St. Louis’s premiere professional theater for youth and families, continues its refreshed 2020-21 season with the virtual production of Jacked! (available January 21 – March 31, 2021 at Written by award-winning playwright Idris Goodwin (GhostAnd In This Corner: Cassius Clay) and inspired by the fairytale Jack and the Beanstalk, Metro Theater Company reworked what was initially planned as an in-person touring production into an imaginative, fully virtual experience that combines hand-drawn animation, spoken word poetry, and behind-the-scenes studio footage. Jacked! is set to a fresh, energetic hip-hop score by Jackie “Jackpot” Sharp, featuring vocals and rap by the popular St. Louis punk pop duo, The Knuckles. Actor Jarris L. Williams, who recently played the lead character in Metro Theater Company’s production of Ghost, takes on the role of Jack. 

Jacked! is Jack and the Beanstalk with a modern-day twist. In this reimagined world, Jack and his mother struggle to live happily ever after. When his farm, which was once green and fertile, can no longer feed him; when his community can no longer support him; and when his mother can’t take care of him, Jack takes matters into his own hands. After climbing the beanstalk and stealing the giant’s goose, Jack flees home and discovers the goose’s golden eggs have a mysterious, intoxicating power that turns his world upside down. How can something so good make everything bad? Can Jack turn things around to save his village? 

Created and developed for children ages 5-11, Jacked! fuses storytelling and poetry with hip hop and break-beat music in a multisensory virtual production designed to engage the audience on multiple levels, coming as close as possible to the active engagement of a live performance. It’s also an allegory that uses the familiar story of Jack and the Beanstalk as a launching point to explore the impact of substance abuse for very young audiences, encouraging a gentle dialogue about its effects on our communities.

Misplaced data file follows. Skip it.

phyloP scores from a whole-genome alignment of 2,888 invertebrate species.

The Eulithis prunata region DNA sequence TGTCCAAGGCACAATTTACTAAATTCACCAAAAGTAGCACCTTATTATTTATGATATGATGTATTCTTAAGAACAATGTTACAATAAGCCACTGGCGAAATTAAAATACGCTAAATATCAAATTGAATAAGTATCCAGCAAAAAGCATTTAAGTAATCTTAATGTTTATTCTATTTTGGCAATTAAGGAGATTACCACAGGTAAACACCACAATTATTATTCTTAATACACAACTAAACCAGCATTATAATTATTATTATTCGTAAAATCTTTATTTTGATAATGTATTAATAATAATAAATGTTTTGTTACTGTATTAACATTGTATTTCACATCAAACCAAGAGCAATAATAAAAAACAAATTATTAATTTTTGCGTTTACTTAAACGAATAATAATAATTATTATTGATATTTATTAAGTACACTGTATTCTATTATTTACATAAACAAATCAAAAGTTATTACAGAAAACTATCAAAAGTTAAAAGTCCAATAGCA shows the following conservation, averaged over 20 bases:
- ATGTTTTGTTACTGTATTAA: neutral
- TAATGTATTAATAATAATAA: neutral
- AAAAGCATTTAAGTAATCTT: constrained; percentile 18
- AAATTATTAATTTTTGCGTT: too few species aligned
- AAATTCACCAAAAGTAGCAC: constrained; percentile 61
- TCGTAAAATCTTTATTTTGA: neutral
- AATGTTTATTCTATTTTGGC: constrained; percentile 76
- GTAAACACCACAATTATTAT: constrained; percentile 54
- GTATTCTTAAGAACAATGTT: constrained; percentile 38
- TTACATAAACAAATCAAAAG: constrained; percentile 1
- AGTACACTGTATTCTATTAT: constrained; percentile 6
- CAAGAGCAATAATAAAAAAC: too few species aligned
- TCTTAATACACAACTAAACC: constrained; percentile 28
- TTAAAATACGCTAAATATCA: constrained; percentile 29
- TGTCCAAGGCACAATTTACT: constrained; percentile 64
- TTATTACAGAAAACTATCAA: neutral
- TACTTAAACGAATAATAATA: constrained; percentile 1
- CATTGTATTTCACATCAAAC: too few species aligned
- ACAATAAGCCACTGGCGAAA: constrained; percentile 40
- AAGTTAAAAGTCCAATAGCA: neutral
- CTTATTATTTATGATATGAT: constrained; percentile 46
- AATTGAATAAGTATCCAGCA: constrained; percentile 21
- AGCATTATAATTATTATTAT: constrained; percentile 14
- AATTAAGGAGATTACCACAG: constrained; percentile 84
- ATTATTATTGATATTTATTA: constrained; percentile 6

Directed by Jamie McKittrick (The Girl Who Swallowed a CactusWonderland: Alice’s Rock & Roll Adventure), Jacked! features hand-drawn animation using artwork by visual artist and theatre veteran Nicholas Kryah, who previously served as MTC’s resident artist for 37 years. Kryah crafted abstract visuals using watercolor, pen and ink drawing, and textured collage designs to make Jacked! feel viscerally touchable despite its two-dimensional delivery method. Editor Michael Tran, inspired by flip books, stop-action animation and early animation techniques, brought Kryah’s designs to life along with Jackie “Jackpot” Sharp’s rich hip-hop score. Costume designer Dorathy Lee Johnston rounds out the creative team. 

Jarris L Williams

WHEN:     January 21 – March 31, 2021

WHERE:    Virtual event at

TICKETS:    Tickets begin at $16. Registration is required to receive the link for view. 

Jacked! is available to view for free (or pay-what-you-can) during the opening weekend, January 21-24
MTC is committed to ensure that economic barriers do not prevent families from experiencing its programs. For all winter/spring productions, MTC will offer a four-day pay-what-you-can viewing period to enable those families who may need to register for free to do so.
To purchase tickets, register to view for free during the opening weekend, or for more information, please visit
NOTES:    Jacked! is a 40-minute production with no intermission. The production is recommended for ages 5-11. Support for Jacked! is provided by Children’s Theatre Foundation of America. 

2020-21 Refreshed Season
After the opening of Jacked!, Metro Theater Company continues its refreshed winter/spring 2021 season with the following productions—virtual and in-person. Tickets go on sale January 28. To reserve and/or purchase tickets please visit

And In This Corner: Cassius Clay
March 22 – April 30, 2021 
Tickets start at $16 / Pay-what-you-can window March 22 – 25
Streaming at
Tickets go on sale January 28.

After an extremely successful pay-per-view run this summer, MTC is pleased to bring back an encore stream of And In This Corner: Cassius Clay, which tells the story of the young man who would become Muhammad Ali and his relationship with a white police officer who introduced him to boxing in Jim Crow-era Louisville. The play was a hit of the 2015-16 theater season and generated numerous accolades for Metro Theater Company, including the Network for Strong Communities’ prestigious Paulie Award for creating positive change through collaborative nonprofit partnerships. Led by Trigney Morgan as Cassius Clay between the ages of 11 and 20, the play was celebrated by the St. Louis American for its “authentic chemistry among the cast” and its potential to encourage audiences “to channel their inner champion and fight for what’s right.” The streaming production was filmed by HEC Media during the play’s original February 2016 run at the Missouri History Museum.